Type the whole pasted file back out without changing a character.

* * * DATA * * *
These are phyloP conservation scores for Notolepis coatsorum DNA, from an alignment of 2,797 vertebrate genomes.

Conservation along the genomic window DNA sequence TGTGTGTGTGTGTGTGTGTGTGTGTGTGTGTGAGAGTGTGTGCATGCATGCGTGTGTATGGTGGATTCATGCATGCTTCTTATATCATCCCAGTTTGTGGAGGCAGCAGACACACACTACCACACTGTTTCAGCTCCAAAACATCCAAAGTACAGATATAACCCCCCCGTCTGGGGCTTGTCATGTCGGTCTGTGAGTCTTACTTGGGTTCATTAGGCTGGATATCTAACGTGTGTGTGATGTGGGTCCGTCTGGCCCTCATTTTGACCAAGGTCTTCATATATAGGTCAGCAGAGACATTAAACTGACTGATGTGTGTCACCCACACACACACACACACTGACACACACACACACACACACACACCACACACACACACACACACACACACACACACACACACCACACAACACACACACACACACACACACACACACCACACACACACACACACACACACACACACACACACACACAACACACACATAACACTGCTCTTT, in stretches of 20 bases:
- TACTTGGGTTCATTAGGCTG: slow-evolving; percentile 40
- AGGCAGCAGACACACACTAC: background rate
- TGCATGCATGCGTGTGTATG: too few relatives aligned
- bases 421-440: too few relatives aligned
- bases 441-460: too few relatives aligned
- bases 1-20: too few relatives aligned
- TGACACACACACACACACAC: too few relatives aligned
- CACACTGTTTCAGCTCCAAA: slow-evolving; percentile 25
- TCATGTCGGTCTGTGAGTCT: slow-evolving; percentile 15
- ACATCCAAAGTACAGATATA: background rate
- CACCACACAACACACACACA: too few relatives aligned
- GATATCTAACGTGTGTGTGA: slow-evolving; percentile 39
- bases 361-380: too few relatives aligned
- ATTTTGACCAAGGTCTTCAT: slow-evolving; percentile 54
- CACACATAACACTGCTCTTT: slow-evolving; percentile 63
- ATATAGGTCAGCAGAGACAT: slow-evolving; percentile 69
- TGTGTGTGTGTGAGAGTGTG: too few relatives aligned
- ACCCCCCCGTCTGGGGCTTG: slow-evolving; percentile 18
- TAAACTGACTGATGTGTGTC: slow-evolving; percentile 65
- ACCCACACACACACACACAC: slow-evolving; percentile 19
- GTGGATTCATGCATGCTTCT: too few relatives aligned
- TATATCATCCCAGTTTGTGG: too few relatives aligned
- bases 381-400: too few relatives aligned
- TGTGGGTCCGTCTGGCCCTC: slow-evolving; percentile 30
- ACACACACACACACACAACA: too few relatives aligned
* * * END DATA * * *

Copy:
These are phyloP conservation scores for Notolepis coatsorum DNA, from an alignment of 2,797 vertebrate genomes.

Conservation along the genomic window DNA sequence TGTGTGTGTGTGTGTGTGTGTGTGTGTGTGTGAGAGTGTGTGCATGCATGCGTGTGTATGGTGGATTCATGCATGCTTCTTATATCATCCCAGTTTGTGGAGGCAGCAGACACACACTACCACACTGTTTCAGCTCCAAAACATCCAAAGTACAGATATAACCCCCCCGTCTGGGGCTTGTCATGTCGGTCTGTGAGTCTTACTTGGGTTCATTAGGCTGGATATCTAACGTGTGTGTGATGTGGGTCCGTCTGGCCCTCATTTTGACCAAGGTCTTCATATATAGGTCAGCAGAGACATTAAACTGACTGATGTGTGTCACCCACACACACACACACACTGACACACACACACACACACACACACCACACACACACACACACACACACACACACACACACACCACACAACACACACACACACACACACACACACACCACACACACACACACACACACACACACACACACACACACAACACACACATAACACTGCTCTTT, in stretches of 20 bases:
- TACTTGGGTTCATTAGGCTG: slow-evolving; percentile 40
- AGGCAGCAGACACACACTAC: background rate
- TGCATGCATGCGTGTGTATG: too few relatives aligned
- bases 421-440: too few relatives aligned
- bases 441-460: too few relatives aligned
- bases 1-20: too few relatives aligned
- TGACACACACACACACACAC: too few relatives aligned
- CACACTGTTTCAGCTCCAAA: slow-evolving; percentile 25
- TCATGTCGGTCTGTGAGTCT: slow-evolving; percentile 15
- ACATCCAAAGTACAGATATA: background rate
- CACCACACAACACACACACA: too few relatives aligned
- GATATCTAACGTGTGTGTGA: slow-evolving; percentile 39
- bases 361-380: too few relatives aligned
- ATTTTGACCAAGGTCTTCAT: slow-evolving; percentile 54
- CACACATAACACTGCTCTTT: slow-evolving; percentile 63
- ATATAGGTCAGCAGAGACAT: slow-evolving; percentile 69
- TGTGTGTGTGTGAGAGTGTG: too few relatives aligned
- ACCCCCCCGTCTGGGGCTTG: slow-evolving; percentile 18
- TAAACTGACTGATGTGTGTC: slow-evolving; percentile 65
- ACCCACACACACACACACAC: slow-evolving; percentile 19
- GTGGATTCATGCATGCTTCT: too few relatives aligned
- TATATCATCCCAGTTTGTGG: too few relatives aligned
- bases 381-400: too few relatives aligned
- TGTGGGTCCGTCTGGCCCTC: slow-evolving; percentile 30
- ACACACACACACACACAACA: too few relatives aligned